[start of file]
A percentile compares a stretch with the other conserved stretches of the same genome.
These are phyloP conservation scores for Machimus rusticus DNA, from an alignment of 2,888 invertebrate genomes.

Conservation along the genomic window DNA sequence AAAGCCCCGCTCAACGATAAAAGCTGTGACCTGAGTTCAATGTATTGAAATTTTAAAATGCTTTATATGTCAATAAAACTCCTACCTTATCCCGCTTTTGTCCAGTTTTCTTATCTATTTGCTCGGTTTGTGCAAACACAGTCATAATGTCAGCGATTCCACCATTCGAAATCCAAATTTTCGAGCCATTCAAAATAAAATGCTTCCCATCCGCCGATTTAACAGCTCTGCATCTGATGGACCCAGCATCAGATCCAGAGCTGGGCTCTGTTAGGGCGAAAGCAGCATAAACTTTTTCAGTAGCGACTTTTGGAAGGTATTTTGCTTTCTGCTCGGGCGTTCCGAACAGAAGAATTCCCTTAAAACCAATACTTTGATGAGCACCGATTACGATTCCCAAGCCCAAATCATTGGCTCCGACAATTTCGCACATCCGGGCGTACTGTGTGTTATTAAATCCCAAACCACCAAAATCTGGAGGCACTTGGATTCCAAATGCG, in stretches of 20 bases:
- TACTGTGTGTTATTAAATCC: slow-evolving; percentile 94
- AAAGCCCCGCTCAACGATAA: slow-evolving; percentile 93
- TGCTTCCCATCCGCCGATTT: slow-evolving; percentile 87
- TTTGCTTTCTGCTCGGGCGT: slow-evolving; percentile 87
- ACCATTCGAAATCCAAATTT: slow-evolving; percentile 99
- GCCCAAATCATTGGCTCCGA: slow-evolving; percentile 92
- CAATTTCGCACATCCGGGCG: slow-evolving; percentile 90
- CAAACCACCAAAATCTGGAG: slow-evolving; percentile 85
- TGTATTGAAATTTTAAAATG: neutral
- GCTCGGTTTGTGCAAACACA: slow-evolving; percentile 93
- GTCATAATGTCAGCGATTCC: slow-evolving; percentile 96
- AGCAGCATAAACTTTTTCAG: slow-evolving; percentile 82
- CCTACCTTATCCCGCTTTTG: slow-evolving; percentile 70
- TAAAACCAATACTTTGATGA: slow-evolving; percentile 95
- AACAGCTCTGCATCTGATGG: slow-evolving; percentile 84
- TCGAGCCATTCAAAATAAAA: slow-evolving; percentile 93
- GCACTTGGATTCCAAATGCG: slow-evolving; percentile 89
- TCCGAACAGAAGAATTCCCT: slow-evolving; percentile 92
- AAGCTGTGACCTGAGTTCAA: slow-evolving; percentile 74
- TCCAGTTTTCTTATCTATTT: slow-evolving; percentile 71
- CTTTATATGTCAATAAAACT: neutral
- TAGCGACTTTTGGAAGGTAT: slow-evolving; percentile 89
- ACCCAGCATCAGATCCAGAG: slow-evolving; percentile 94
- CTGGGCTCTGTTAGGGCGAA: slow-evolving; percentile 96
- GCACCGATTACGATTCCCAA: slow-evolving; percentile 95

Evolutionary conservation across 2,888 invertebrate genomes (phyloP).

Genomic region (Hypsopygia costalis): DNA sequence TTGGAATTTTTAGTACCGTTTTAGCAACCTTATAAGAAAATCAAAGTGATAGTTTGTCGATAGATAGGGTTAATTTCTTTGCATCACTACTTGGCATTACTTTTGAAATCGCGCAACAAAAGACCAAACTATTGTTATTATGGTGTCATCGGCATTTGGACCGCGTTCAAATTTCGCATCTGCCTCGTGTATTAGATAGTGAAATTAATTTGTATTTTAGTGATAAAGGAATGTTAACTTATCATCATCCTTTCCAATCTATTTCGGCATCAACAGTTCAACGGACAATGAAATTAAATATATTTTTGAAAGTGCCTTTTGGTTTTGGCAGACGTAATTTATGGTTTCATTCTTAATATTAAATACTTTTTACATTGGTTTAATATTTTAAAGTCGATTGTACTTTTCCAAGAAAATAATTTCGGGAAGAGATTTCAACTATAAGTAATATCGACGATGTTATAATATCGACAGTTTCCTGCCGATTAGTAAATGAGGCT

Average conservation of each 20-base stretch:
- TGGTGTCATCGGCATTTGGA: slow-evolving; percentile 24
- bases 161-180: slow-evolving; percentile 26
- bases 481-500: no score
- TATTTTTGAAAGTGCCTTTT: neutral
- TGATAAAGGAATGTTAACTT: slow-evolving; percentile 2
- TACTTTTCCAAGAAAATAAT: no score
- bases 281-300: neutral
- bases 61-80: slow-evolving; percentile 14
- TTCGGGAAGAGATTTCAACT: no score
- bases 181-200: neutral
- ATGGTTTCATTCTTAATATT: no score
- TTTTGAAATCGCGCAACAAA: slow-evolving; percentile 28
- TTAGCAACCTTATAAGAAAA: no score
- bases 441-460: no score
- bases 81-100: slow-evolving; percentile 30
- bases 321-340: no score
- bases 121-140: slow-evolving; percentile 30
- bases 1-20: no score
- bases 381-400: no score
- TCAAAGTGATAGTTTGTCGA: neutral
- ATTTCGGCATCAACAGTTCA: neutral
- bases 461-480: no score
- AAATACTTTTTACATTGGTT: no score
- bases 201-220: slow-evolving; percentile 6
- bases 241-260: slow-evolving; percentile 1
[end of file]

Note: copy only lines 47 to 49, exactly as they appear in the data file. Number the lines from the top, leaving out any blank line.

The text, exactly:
- bases 321-340: no score
- bases 121-140: slow-evolving; percentile 30
- bases 1-20: no score